Ferritin stimulation of lipid peroxidation by microsomes after chronic ethanol treatment: Role of cytochrome P4502E1

Ewa Kukiełka, Arthur I. Cederbaum

Research output: Contribution to journalArticlepeer-review

19 Scopus citations

Abstract

Ferritin is the major storage form of iron within cells, and iron released from ferritin has been shown to stimulate lipid peroxidation. Microsomes from rats chronically fed ethanol are more active in generating reactive oxygen intermediates than control microsomes. Since superoxide is one of the reductants capable of releasing iron from ferritin, and superoxide generation by microsomes is increased after chronic ethanol treatment, the ability of ferritin to stimulate lipid peroxidation of microsomes isolated from control rats and rats treated chronically with ethanol was evaluated. Ferritin was much more effective in stimulating lipid peroxidation of microsomes after ethanol treatment; net increases in thiobarbituric acid- reactive components by ferritin were 4-fold greater in the presence of NADPH with microsomes from the ethanol-treated rats compared to pair-fed controls and 10-fold greater with NADH as the microsomal reductant. Net increases in chemiluminescence by ferritin were about 10-fold greater with microsomes from the ethanol-treated rats. The NADPH- and NADH-dependent increases in lipid peroxidation produced by ferritin were prevented by superoxide dismutase, which lowered the rates found in the presence of ferritin to values found in the absence of ferritin. Catalase and hydroxyl radical scavengers had no effect on the stimulation by ferritin. Nonheme iron chelators prevented the ferritin stimulation as did glutathione, propyigallate, and trolox. Basal rates of lipid peroxidation were inhibited by anti-CYP2E1 IgG; the stimulation by ferritin was decreased by anti-CYP2E1 IgG. These results show that microsomes from ethanol-fed rats are more reactive than control microsomes in interacting with ferritin to produce oxidants capable of catalyzing lipid peroxidation. The inhibition of the ferritin-catalyzed lipid peroxidation by superoxide dismutase and anti-CYP2E1 IgG is consistent with a role for CYP2E1-generated superoxide radical in mobilizing iron from ferritin and in the subsequent catalysis of lipid peroxidation. Since ferritin is the major cellular storage form of iron, increased mobilization of iron from ferritin by CYP2E1-derived superoxide radical may play a role in the development of oxidative stress after ethanol treatment.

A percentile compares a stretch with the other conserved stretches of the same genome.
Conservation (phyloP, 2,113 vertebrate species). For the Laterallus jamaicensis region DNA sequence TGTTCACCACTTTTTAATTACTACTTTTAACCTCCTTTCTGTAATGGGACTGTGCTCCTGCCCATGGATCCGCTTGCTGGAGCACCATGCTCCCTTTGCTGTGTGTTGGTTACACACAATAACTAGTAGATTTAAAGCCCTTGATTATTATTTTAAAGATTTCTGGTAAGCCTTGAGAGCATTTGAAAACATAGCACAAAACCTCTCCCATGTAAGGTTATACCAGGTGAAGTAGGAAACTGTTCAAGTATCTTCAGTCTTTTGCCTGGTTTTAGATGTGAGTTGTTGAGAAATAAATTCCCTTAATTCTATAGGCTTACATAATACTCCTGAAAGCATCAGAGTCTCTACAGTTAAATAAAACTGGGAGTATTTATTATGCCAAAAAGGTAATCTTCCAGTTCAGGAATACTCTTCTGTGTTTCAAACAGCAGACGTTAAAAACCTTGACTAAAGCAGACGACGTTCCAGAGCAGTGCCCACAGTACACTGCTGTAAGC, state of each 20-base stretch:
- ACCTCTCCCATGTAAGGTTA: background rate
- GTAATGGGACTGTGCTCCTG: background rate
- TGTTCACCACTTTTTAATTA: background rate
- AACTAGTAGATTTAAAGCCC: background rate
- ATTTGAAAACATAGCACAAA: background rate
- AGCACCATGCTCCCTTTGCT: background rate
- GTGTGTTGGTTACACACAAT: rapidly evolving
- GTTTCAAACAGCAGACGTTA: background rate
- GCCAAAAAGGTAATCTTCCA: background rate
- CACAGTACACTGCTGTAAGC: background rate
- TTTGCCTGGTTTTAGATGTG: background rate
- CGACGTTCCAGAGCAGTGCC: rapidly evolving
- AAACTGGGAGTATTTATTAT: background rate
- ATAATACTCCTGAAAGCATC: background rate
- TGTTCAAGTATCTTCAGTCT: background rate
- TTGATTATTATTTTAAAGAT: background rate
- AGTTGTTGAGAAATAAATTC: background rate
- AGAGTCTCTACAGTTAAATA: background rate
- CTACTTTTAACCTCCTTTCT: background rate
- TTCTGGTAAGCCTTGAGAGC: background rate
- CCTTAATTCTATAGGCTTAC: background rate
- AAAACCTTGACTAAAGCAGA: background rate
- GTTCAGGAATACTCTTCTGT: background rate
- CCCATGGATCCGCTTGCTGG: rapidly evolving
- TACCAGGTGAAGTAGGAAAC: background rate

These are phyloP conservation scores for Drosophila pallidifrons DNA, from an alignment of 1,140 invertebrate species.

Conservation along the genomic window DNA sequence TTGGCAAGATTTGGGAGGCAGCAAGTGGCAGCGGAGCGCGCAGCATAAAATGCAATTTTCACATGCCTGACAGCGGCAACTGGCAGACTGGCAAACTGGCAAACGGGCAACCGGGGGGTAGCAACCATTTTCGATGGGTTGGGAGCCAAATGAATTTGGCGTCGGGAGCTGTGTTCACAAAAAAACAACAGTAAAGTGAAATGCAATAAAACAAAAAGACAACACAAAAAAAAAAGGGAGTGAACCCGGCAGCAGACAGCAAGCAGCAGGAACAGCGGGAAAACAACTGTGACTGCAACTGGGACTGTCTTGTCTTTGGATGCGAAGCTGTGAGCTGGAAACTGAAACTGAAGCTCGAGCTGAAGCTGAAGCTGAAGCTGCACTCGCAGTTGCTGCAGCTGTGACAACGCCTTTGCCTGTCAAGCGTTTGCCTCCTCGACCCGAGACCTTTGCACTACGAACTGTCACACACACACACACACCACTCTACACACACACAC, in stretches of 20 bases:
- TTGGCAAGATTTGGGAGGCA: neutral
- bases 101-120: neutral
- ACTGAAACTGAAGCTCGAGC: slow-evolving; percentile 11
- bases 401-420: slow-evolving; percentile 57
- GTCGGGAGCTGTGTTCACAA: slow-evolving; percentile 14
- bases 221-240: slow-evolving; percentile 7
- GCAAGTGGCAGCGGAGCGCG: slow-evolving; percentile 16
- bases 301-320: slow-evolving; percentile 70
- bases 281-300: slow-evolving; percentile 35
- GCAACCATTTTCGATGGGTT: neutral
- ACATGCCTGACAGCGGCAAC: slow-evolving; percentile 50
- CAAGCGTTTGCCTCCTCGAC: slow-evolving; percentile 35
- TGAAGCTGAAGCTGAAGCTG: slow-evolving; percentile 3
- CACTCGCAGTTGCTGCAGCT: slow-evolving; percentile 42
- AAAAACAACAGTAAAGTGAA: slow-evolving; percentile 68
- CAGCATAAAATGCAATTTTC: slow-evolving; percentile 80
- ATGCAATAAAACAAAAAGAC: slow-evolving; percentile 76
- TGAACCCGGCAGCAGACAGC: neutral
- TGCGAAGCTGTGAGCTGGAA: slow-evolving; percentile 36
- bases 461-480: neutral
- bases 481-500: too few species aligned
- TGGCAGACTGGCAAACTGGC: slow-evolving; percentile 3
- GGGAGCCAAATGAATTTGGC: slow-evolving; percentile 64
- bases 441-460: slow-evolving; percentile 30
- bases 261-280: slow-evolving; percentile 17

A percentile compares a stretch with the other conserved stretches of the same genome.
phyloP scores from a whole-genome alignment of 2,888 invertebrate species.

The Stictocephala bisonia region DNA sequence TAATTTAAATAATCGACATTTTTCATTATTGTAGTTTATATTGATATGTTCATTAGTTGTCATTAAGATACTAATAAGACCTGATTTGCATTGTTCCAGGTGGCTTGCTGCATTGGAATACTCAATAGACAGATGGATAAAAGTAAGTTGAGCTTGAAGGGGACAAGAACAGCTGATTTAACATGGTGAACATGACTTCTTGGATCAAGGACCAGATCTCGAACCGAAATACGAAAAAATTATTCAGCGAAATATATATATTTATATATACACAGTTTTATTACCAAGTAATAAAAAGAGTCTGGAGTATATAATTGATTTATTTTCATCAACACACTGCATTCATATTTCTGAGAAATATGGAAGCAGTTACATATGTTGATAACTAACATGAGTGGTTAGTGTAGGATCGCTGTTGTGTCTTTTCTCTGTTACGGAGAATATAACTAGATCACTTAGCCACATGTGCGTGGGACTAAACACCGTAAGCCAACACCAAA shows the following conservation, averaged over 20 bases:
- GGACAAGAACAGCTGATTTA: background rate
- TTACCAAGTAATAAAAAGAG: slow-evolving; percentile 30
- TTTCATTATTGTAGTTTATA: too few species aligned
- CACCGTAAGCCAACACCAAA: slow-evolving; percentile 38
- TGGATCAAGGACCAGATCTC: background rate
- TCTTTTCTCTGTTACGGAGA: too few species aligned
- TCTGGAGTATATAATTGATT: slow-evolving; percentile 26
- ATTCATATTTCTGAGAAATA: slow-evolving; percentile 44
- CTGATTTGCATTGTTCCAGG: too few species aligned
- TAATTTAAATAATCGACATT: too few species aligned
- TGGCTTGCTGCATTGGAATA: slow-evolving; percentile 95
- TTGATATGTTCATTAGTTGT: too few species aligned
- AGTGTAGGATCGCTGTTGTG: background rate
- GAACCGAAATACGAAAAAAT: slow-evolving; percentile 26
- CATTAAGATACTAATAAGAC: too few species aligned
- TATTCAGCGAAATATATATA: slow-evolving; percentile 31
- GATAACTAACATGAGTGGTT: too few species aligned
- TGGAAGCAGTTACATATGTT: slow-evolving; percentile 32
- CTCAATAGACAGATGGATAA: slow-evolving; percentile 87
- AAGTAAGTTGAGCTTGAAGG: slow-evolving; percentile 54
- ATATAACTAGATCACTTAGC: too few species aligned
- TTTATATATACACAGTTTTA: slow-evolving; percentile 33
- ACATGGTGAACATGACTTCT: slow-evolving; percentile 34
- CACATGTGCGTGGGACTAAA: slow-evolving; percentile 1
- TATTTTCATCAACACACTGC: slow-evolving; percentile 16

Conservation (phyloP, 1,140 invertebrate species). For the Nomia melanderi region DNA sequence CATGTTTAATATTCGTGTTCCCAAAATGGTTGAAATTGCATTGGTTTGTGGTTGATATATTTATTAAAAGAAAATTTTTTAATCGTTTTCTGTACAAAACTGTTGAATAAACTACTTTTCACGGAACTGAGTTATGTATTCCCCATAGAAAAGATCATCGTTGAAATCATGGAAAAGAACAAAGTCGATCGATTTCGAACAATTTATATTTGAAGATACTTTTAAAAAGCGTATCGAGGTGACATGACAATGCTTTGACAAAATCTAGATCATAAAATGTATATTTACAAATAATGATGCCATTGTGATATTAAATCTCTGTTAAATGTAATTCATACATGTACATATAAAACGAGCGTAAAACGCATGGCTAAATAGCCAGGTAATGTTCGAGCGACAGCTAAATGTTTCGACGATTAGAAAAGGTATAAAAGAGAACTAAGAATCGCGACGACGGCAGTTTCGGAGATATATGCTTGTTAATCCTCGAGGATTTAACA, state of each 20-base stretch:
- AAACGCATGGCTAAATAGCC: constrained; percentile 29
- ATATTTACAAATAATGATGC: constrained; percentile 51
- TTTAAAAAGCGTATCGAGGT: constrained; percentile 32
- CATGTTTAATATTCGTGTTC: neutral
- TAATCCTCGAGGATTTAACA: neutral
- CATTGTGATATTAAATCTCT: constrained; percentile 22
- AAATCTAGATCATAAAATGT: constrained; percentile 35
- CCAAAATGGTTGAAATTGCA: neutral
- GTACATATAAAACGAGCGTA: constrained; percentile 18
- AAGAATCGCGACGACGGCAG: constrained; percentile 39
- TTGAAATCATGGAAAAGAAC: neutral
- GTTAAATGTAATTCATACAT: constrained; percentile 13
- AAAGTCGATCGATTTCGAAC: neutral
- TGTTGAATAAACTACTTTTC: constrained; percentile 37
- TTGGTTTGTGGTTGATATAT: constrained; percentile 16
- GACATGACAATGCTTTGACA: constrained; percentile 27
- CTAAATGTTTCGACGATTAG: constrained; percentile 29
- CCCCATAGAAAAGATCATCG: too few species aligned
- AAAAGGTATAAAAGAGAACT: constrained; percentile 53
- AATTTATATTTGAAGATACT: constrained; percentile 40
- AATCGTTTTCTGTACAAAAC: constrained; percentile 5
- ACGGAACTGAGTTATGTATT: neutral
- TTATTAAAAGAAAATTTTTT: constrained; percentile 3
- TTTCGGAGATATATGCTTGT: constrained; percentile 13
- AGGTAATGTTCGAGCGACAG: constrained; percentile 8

Original languageEnglish
Pages (from-to)121-127
Number of pages7
JournalArchives of Biochemistry and Biophysics
Volume332
Issue number1
DOIs
StatePublished - 1 Aug 1996

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